The Tanners: An Atypical Family With Typical Life Lessons

Jared Ridgway

If you were alive in the 90s and early 2000s , you were blessed with a great era of television with many popular “feel good” shows. Some of these shows include Boy Meets World, The Fresh Prince of Bel-Air, and one of my all time favorites, Full House. This sitcom first aired on ABC from 1987-1995 (still reruns on all the time today) and featured a family who is mourning the passing of their mother. To take care of his three little girls, Danny Tanner (played by Bob Saget) calls in help from his brother-in-law Jesse (John Stamos), and Joey (Dave Coulier). At first, the transition is very difficult for everyone in the family but eventually, the family becomes close and learns many life lessons during the span of the show. When it comes to this time period of the show, it was atypical to see this type of family living together in one house. In Atypical in the sense that 3 men were working together to raise these three girls, which you do not see in any other shows during this time period or even today.

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There are many reasons for why Full House is still very popular today, but one of the main reasons is because of the life lessons the show teaches. Full House gave us lessons that we can apply to our lives whenever a tough situation or time in our life may arise. As the girls and even the men in the show grow up, you follow along in their journey and use those lessons as a stepping stone of what to do or what not to do.

 My favorite episode, because of the overall message is titled “Shape Up.” This episode features the oldest daughter DJ, who is excited yet nervous about going to a pool party with her friends. Since she has to wear a bathing suit at this party, DJ decides to go on a “diet” to get in shape for the party because she feels insecure about her body. Instead, this diet turns into an eating disorder causing DJ to nearly pass out. When her family finds out she hasn’t eaten in three days, DJ’s father, Danny springs into action and gives DJ a well needed lesson on how everyone has different body shapes and that what really matters is on the inside. In the end, (just like every other Full House episode) everything goes back to normal, and they are all one big happy family again. This episode is a great example of a lesson that seems to be timeless and can still be applied to many people’s lives today. Body image is something many other shows have also tried to cover but I feel that Full House does it in a non-invasive and supportive way. Watch a more in depth summary here!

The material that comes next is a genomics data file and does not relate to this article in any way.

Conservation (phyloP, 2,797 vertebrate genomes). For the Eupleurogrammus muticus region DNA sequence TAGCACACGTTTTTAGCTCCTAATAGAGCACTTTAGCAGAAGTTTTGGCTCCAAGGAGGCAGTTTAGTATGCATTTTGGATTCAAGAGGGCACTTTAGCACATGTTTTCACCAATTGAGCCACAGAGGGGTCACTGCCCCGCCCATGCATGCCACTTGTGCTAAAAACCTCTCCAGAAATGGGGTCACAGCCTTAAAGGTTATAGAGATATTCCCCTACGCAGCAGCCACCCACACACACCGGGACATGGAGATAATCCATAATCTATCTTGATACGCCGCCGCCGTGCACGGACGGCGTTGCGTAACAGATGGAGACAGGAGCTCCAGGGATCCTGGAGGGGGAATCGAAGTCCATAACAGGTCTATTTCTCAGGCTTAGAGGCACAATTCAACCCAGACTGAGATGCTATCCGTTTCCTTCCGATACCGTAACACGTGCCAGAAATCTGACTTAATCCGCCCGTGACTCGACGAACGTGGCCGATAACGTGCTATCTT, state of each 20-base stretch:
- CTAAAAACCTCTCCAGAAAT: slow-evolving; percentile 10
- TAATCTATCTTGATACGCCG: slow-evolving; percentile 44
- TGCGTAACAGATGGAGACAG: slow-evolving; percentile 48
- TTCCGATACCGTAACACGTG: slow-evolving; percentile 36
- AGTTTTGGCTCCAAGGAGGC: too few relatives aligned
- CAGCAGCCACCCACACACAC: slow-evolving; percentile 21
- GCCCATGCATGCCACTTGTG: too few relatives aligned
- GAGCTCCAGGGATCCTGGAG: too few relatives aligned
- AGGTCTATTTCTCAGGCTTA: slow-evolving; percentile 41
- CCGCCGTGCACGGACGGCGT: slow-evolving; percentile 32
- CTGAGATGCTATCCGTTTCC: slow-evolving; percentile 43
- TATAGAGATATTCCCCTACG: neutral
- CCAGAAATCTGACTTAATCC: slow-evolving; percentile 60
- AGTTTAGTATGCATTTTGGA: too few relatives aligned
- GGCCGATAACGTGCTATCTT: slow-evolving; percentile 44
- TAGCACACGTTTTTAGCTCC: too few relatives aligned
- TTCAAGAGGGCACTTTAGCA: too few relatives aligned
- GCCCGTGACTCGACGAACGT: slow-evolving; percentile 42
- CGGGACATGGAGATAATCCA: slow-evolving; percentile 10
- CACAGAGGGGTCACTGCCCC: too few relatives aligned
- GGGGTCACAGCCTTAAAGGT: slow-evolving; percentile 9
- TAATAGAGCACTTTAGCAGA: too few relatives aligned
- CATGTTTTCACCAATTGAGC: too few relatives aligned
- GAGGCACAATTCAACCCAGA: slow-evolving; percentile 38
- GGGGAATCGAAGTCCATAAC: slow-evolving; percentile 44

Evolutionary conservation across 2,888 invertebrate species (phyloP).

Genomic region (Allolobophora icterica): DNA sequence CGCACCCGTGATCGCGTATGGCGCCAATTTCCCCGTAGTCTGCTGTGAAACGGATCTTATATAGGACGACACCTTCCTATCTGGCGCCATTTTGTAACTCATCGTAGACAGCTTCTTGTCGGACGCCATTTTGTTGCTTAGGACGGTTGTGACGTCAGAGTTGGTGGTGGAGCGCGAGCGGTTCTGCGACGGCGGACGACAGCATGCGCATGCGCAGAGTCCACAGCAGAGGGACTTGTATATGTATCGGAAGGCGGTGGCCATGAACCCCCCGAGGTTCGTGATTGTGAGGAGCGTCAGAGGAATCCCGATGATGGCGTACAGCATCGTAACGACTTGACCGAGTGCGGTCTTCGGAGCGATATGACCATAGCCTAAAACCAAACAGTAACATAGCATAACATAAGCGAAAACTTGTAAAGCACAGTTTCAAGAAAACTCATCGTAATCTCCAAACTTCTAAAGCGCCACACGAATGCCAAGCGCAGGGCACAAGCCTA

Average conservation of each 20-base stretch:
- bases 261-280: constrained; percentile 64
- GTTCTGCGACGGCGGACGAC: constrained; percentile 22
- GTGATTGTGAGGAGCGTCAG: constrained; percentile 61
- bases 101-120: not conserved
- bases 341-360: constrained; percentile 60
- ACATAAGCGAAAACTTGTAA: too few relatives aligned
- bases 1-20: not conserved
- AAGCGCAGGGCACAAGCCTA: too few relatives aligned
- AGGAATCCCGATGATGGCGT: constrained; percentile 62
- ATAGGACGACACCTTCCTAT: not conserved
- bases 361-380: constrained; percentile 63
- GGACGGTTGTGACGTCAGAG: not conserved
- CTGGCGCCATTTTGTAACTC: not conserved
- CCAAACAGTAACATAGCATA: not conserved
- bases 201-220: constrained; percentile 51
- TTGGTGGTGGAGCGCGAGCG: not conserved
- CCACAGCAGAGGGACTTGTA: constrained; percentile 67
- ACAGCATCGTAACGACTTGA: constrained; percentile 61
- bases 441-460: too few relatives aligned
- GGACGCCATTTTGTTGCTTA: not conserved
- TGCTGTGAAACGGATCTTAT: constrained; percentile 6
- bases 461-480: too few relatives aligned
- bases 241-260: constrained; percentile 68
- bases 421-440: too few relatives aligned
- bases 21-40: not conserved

Some life lessons in Full House even tend to get more serious than you would expect for a family sitcom show. In the episode titled “Silence is Not Golden,” Stephanie (middle daughter), is faced with a tough decision when she promises to keep a secret that her classmate and group project partner, Charles told her. This secret was something that many children around the country and world battle with everyday. It turned out that Charles’ father abused him to the point that he had black eyes and body injuries. In the end, Stephanie decides to tell her Jesse which leads to Charles being put into foster care while his father betters himself. Stephanie feels guilty for ratting Charles out but Jesse assures that she did the right thing and prevented Charles from being hurt by his father again. In the end, this leads to Stephanie appreciating her father and the strong relationship they have. Like I mentioned before, this episode was deep for a family show. Not only did this episode give a life lesson about keeping secrets when someone is in danger or need, but also helped raise awareness about child abuse. In my opinion, this is not a topic that many shows feature on television and in the end, it is important for children/teens to know about abuse, so they can help those being abused.